Yakov Shlapentokh-Rothman has been awarded the 2023 André Aisenstadt Prize

May 25, 2023 by CRM News

The 2023 André Aisenstadt Prize is awarded to Yakov Shlapentokh-Rothman (University of Toronto), and Elina Robeva (University of British Columbia).

Created in 1991 by the CRM, the André Aisenstadt Prize in Mathematics, which includes a scholarship and a medal, recognizes outstanding research results in pure or applied mathematics by a young Canadian mathematician.

Yakov Shlapentokh-Rothman

Yakov Shlapentokh-Rothman received his PhD from MIT in 2015 under the supervision of Igor Rodnianski. After a NSF postdoctoral fellowship at Princeton University (2015-2018), he continued there as Assistant Professor before joining the faculty of the Department of Mathematics at the University of Toronto in 2021.

Professor Shlapentokh-Rothman works primarily on the mathematics of general relativity. His primary contributions concern the dynamical development of  singularities associated to black holes; the decay of scalar and higher spin waves on black hole backgrounds; the existence of time-periodic “breather” solutions; and the understanding of weak null singularities in black hole interiors with matter present. He was awarded a Sloan Research Fellowship in 2021.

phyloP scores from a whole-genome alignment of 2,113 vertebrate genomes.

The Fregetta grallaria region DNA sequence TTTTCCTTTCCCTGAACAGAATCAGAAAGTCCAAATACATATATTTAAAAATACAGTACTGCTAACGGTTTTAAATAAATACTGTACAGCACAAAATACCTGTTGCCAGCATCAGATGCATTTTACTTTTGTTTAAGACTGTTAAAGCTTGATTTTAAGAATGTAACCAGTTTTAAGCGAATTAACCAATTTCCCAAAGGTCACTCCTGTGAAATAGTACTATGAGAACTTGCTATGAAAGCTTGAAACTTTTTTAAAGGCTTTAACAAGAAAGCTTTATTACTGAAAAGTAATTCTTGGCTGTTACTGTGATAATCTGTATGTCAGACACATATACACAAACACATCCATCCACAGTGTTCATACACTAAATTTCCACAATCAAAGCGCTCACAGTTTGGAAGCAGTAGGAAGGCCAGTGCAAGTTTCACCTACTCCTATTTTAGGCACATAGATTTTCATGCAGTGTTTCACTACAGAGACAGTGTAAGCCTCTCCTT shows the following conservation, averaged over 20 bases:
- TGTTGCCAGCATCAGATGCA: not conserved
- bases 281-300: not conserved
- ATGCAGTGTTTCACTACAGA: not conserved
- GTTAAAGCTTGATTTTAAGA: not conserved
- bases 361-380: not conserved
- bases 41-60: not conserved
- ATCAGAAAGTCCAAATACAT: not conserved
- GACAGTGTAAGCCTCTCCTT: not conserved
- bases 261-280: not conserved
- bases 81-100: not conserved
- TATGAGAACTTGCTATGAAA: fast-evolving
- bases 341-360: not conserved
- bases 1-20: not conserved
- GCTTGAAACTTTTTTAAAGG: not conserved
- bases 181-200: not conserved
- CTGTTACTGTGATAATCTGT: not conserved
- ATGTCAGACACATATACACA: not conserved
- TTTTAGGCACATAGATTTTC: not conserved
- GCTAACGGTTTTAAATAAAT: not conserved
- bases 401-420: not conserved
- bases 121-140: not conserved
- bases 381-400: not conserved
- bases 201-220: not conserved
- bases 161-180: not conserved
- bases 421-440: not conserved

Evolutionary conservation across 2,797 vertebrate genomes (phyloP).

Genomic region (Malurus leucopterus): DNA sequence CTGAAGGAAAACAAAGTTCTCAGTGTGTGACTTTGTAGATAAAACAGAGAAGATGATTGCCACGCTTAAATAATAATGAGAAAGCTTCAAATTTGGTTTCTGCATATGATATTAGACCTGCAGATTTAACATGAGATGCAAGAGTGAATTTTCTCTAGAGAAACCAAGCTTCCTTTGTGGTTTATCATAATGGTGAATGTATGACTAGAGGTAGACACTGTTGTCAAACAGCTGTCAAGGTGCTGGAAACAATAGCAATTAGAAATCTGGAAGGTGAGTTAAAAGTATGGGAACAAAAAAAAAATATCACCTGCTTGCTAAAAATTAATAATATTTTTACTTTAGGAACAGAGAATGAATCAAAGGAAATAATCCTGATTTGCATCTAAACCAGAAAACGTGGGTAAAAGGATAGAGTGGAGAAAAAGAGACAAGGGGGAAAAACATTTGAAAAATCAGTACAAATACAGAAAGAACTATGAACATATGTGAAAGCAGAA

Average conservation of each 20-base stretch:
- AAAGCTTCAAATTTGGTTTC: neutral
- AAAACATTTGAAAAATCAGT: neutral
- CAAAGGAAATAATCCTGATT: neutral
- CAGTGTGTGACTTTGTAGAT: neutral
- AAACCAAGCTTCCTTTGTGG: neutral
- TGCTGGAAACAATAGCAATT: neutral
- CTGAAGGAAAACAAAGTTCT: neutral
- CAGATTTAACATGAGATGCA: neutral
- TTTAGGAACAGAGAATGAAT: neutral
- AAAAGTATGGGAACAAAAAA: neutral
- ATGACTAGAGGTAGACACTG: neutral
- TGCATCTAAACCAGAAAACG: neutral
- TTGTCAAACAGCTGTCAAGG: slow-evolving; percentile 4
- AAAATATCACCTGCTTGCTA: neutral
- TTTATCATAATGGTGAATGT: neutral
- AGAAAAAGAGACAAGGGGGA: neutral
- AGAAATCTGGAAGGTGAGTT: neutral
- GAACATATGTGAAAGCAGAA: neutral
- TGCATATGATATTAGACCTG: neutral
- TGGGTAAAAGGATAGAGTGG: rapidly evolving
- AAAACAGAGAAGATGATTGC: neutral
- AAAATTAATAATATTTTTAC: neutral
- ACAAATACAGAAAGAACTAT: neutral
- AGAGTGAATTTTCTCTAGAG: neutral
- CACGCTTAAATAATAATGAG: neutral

Elina Robeva

Elina Robeva received her PhD from the University of California at Berkeley in 2016, under the direction of Bernd Sturmfels, working in algebraic geometry, and is now working to apply algebra, geometry, and combinatorics to problems in data science and machine learning. Her thesis was honoured by Berkeley’s Bernard Friedman Prize in Applied Mathematics. After a NSF postdoctoral fellowship at MIT (2016-2019), she joined the Department of Mathematics of the University of British Columbia in 2019 where she supervises a diverse group of students. She has organized numerous seminars and symposia.

Professor Robeva’s work connects statistics, geometry, Lie theory, and non-commutative algebra, and has made ground-breaking contributions to the statistics and geometry that underlie data science topics of considerable interest to scientists and engineers. She has won the SIAM Early Career Prize in Algebraic Geometry, the CAIMS Early Career Award, as well as the UBC/PIMS Mathematical Sciences Young Faculty Award.